7 Branding Elements School Teams Have
With the beginning of school, many football teams and cheerleaders are already on the field practicing. School mascots epitomize what branding at its best does. Marketers who want to build their brands should heed the lessons they offer.
7 Branding elements
School teams and cheerleaders have seven elements that build school pride and spirit. Marketers can adapt these factors to build their brands.
- Use an icon. Based on their team name, schools have a related logo to identify themselves. For example, it can be a tiger. Brands invest in building powerful icons. Advertising great Leo Burnett created brand icons like the Jolly Green Giant, the Marlboro Man, and Tony the Tiger.
- Have names that inspire. School have special names for their teams that support their school image. These names often evoke images of powerful beings. For example teams may be called the Vikings or Raiders. Similarly, marketers spend time developing product names. At their best, iconic brands become synonymous with the product such as Kleenex or Xerox.
- Use distinct colors. Colors play an important role for brands since they’re easily identifiable and readily associated with images. Students wear clothes in their school colors and will paint their faces using the team’s colors for big games of the season. Brands use colors as a shorthand form. Coca-Cola, the market leader, is red and Pepsi, the number two is blue, are the classic example.
- Have school mascots. They go through a vetting process where students prove that they’re the best at their sport. At school games, there’s often someone who dresses up in a larger-than-life costume.
- Sing school songs and cheers. Every school has its own songs and cheers that are used to get students and fans excited. Similarly, brands use special taglines, jingles or sounds. Any Windows user is used to its aural branding every time they boot up their computer.
- Wear distinctive clothing. Both school athletes and cheerleaders have uniforms in the school’s colors as well as special jackets with their names that set them apart. These items have value because only a limited number of students have them. In the same way, service brands like FedEx and UPS have uniforms in their company colors. Brands for physical products use special packaging or labeling to set them apart. For example, the classic green coke bottle has a special shape to distinguish it from other colas.
- Make unique moves. Schools also use tailored cheers, handshakes and/or other actions to help identify and set them apart from other schools. For brands this translates to special ways of treating customers or other special services. Zappos’ service epitomizes this.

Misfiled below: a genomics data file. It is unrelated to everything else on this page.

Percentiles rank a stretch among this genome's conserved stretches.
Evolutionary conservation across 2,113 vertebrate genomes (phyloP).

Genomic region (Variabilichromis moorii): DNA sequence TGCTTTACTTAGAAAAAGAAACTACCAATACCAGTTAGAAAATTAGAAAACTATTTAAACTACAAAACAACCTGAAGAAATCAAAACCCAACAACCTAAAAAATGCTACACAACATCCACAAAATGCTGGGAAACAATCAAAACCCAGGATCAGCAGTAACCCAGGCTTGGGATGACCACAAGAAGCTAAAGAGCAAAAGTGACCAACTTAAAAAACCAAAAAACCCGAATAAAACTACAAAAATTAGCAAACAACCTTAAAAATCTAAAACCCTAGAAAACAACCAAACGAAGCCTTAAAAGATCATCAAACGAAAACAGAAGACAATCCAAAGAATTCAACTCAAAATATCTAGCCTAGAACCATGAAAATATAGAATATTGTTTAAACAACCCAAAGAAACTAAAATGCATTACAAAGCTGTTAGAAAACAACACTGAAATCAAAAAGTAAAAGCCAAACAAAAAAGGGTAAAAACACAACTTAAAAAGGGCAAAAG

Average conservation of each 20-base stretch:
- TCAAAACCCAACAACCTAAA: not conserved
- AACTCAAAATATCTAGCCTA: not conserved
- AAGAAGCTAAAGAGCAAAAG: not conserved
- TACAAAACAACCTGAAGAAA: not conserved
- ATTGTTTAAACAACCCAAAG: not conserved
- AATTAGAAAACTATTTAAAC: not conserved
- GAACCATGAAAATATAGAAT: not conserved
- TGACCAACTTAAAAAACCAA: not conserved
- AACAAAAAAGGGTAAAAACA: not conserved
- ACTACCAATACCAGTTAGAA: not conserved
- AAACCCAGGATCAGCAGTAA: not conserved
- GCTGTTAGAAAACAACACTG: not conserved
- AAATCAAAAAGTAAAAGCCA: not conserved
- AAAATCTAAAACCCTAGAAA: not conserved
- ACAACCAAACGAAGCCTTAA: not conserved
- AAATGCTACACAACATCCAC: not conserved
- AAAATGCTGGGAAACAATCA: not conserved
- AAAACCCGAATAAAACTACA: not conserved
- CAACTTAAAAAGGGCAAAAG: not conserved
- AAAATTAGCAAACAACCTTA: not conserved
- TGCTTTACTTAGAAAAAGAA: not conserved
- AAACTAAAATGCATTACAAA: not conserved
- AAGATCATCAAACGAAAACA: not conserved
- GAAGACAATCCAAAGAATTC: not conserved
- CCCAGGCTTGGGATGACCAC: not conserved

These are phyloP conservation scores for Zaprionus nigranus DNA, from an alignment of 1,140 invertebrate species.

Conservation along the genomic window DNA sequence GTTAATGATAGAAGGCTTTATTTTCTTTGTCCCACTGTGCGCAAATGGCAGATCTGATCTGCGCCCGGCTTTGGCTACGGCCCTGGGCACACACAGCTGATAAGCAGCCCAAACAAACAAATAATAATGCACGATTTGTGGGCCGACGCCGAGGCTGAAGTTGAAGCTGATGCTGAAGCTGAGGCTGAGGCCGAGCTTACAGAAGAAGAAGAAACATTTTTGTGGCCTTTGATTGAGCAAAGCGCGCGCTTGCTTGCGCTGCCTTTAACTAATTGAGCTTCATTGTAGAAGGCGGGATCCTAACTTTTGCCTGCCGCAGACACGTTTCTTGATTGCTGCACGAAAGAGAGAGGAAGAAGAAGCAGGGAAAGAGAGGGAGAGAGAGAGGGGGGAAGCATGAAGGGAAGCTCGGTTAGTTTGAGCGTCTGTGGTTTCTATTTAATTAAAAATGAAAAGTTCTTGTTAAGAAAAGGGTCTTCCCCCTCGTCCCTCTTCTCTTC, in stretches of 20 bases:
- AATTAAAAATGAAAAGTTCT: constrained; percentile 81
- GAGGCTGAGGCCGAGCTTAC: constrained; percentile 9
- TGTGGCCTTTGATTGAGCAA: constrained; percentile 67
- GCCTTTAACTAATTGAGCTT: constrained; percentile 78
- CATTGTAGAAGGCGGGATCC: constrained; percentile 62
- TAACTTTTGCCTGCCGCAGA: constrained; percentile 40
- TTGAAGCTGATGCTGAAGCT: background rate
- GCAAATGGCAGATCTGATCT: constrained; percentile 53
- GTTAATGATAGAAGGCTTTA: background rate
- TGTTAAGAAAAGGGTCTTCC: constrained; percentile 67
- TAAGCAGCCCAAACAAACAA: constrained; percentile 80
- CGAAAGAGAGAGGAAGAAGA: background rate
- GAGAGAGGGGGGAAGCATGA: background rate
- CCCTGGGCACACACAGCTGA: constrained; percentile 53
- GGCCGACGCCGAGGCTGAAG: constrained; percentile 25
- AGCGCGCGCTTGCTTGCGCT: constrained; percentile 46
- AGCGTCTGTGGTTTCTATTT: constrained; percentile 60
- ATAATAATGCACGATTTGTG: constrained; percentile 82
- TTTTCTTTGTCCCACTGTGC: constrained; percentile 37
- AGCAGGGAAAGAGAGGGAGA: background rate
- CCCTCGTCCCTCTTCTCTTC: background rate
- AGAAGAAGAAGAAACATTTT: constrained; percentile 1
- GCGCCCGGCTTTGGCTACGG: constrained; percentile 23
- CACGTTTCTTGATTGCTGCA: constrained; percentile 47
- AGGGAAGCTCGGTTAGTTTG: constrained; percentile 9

3 Branding benefits
Sports teams and cheerleaders help schools develop the following three benefits that marketers can use to brand their offerings.
- Provide identity. Through their sports teams and cheerleaders, schools give their students a sense of identity. This school personality is in contrast to its local rivals who often live in the next town over and use their own set of special attributes. Having a branded product or service assures consumers of a level of quality and provides basis for increased pricing.
- Create sense of belonging. Particularly in high school where students may feel alienated, team sports and overall school experience help give members a feeling of fitting in. Strong brands can provide a sense of community. For example, having the latest computer can make you feel like you’re part of a elite group.
- Builds loyalty. The repetitive use of school colors and themes provide the basis for fellow students and alumni to support the school. Having loyal fans is like money in the bank for products and services since these customers tend to buy more, are resilient to lapses in service, and evangelize to their friends.
As the fall season revs up, take some time to think about how seamlessly these athletes and cheerleaders build their school’s brand. Then apply these lessons to your offering.
Are there any other ways that school athletes and cheerleaders build their organization’s brand? Please share your views in the comment section below.
This column is dedicated to my older two nephews who played high school football.
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Photo credit: Auburn Alumni Association via Flickr